What to Stream, July 3 & 4

July 3: Jaime Branch: Fly or Die at Constellation (Chicago)

July 3: Dee Dee Bridgewater Live at the Jazz & Heritage Center (New Orleans)

July 3: TKQ —Ted Baker, Kris Funn, Quincy Phillips at An die Musik Live!

July 3: Jared Rabin at The Sanctuary (Chicago)

July 4: Anaïs St. John & Harry Mayronne at the Popup Porch Fest (New Orleans)



Enjoy the Holiday Weekend at Music's Home, the GRAMMY Museum

Holiday Weekend at The GRAMMY Museum
It's the Fourth of July weekend at the GRAMMY Museum. Newly extended hours offer visitors more time to browse through engaging exhibits celebrating Marco Antonio Solís, Dave Matthews Band, and Motown. While advanced reservations to visit the Museum are no longer required, it is still recommended to reserve tickets in advance.

Reserve your timed tickets for the holiday weekend today.



RESERVE TICKETS REOPENING MEASURES
MUSEUM NEWS


Funding Awarded For Exciting Music Research & Sound Preservation Projects

Earlier this week, the GRAMMY Museum's Grant Program announced that $220,000 in grants will be awarded to 12 recipients in the United States to help facilitate a range of research on a variety of subjects, as well as support a number of archiving and preservation programs.

Funded by the Recording Academy, the program provides annual grants to organizations and individuals to support efforts that advance the archiving and preservation of the recorded sound heritage of the Americas for future generations, in addition to research projects related to the impact of music on the human condition.


LEARN MORE

TRENDING ON COLLECTION:LIVE

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Billy Joe Shaver
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Lee Ann Womack
LEE ANN WOMACK
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Luke Combs
LUKE COMBS
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Get tix while you can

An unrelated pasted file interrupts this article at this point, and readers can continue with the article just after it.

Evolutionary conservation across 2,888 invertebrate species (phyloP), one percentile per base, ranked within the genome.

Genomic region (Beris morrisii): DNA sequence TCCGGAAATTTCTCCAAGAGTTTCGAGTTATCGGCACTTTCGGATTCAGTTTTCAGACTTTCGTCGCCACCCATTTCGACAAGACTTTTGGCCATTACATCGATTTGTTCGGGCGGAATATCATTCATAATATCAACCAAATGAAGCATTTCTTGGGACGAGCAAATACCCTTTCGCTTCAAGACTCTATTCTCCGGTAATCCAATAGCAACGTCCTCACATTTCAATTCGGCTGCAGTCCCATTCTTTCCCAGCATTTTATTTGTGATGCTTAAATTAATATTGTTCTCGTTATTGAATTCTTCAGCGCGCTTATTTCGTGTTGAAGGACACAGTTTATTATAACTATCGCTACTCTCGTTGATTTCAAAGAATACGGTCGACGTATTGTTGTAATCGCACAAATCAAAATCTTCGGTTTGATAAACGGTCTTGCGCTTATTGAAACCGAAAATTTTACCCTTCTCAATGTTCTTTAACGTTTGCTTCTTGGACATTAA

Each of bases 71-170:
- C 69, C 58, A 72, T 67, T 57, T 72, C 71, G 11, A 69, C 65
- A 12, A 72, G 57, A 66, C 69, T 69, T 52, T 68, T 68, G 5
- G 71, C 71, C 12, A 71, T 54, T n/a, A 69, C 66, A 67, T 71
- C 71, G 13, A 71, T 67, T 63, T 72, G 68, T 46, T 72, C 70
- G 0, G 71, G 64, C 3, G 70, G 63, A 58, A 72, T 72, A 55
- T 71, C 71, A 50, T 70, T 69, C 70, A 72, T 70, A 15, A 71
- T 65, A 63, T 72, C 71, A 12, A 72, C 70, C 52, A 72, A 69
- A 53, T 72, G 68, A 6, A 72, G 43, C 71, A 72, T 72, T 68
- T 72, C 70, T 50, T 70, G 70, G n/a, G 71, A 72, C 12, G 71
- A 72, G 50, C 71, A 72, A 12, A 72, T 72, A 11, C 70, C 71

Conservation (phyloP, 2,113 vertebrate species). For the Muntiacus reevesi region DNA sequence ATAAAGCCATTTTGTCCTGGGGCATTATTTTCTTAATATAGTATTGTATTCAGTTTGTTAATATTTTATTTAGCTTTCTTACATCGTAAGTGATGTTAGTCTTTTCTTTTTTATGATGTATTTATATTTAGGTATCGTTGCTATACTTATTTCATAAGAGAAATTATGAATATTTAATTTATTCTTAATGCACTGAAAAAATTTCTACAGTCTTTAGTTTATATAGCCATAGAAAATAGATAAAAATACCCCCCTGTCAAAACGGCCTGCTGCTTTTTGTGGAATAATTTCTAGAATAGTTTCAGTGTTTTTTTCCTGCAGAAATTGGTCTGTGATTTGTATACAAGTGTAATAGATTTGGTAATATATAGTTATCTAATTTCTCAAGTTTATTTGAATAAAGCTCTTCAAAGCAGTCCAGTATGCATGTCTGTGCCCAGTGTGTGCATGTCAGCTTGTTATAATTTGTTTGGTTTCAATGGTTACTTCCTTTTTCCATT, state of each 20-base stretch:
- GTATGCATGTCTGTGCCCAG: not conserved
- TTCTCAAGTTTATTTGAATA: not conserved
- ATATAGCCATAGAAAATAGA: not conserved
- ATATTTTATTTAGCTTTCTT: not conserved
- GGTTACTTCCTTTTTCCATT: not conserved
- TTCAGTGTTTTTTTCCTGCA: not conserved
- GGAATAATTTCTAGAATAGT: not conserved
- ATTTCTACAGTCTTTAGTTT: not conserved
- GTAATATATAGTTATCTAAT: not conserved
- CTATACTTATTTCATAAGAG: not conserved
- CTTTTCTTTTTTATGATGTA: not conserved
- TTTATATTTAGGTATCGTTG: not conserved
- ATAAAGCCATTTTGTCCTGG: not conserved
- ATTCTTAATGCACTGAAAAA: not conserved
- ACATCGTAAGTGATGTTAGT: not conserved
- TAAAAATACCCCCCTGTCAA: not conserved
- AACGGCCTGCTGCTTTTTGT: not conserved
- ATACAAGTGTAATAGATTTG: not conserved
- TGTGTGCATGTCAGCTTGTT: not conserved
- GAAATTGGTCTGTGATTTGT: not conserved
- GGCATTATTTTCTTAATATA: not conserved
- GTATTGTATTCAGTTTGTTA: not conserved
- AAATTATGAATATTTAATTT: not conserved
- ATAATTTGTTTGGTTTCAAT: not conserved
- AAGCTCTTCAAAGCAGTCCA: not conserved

Elton John // FAREWELL TOUR // All Ages
Dodger Stadium
November 19 & 20, 2022




A must-share from Folk-Americana's master storyteller...

GK: The truth of the Fourth: 

a minority report

by Garrison Keillor

Nobody gives Fourth of July speeches that I’m aware of because what can you say about beer and barbecue except (1) take small helpings and (2) stay out of the sun and (3) watch what you say and whom you say it to. This is not a united country and the divisions may well extend into your own family, a beloved uncle may cling to cherished ideas that qualify him for full-time supervision lest he spread them to your children. Any speech you’d give about American democracy would consist of four vague generalities wrapped in platitudes and frosted with mythology.


In our country today, a considerable minority of our fellow citizens believe that the 2020 election was stolen in plain sight by left-wing mathematicians in Venezuela who devised algorithms to rig voting machines to overturn a landslide Republican victory and elect a senile Democrat and his communistic base to run the government who want to confiscate your guns and make everyone ride bicycles and live on tofu and kale and who invented a fake Chinese influenza so they could force immunization with a vaccine that makes people passive and accepting of state control, which allows vampires to move freely and drink the blood of small children, but in August, when the rightful president is reinstated and our borders are secure, we can breathe freely again and make America great.

I take no position on that. Strange things happen every day. I am only an observer; I don’t make the rules. As I have said on so many occasions, “You kids work it out among yourselves.”

The history we were taught in school was far from complete. The Revolution of 1776 was held up as a heroic struggle for democracy in the face of tyranny, whereas it was more like a battle of one privileged class against another privileged class. And it could easily have turned out otherwise. The French once held a large piece of the Midwest and Canada where their explorers had penetrated and fur traders followed, but the French didn’t care that much about fur and their northern territory, they cared more about the sugar from their Caribbean colonies, and when, in 1763, they lost the war for the interior, Louis XV was relieved to cut his expenses and Voltaire said, “All we lost was a few acres of snow.” But still, the French were not averse to taking revenge on the English, and a decade later, when the English colonies rose up in rebellion, France encouraged them, and when the Revolution came down to a deadlock, France threw in on the rebel side and blockaded the English from rescuing Lord Cornwallis at Yorktown, and that is what turned the tide. Had the French held onto the interior, they wouldn’t have bothered, and the East Coast would be New England and the West would be New Spain and Detroit wouldn’t be Motown, it’d be Ville du Moteur and Fox News would be Nouvelles de Renard. My ancestors in Rhode Island and Connecticut would not have fled to Canada, as they did, and lost all their property, but would have prospered here and our ancestral mansions would be visited by tourists and I would’ve gone to Yale and I’d be a breeder of thoroughbreds and ride to hunt foxes and half the Vermeers and Van Goghs at the Met would have my name on a little brass plaque underneath.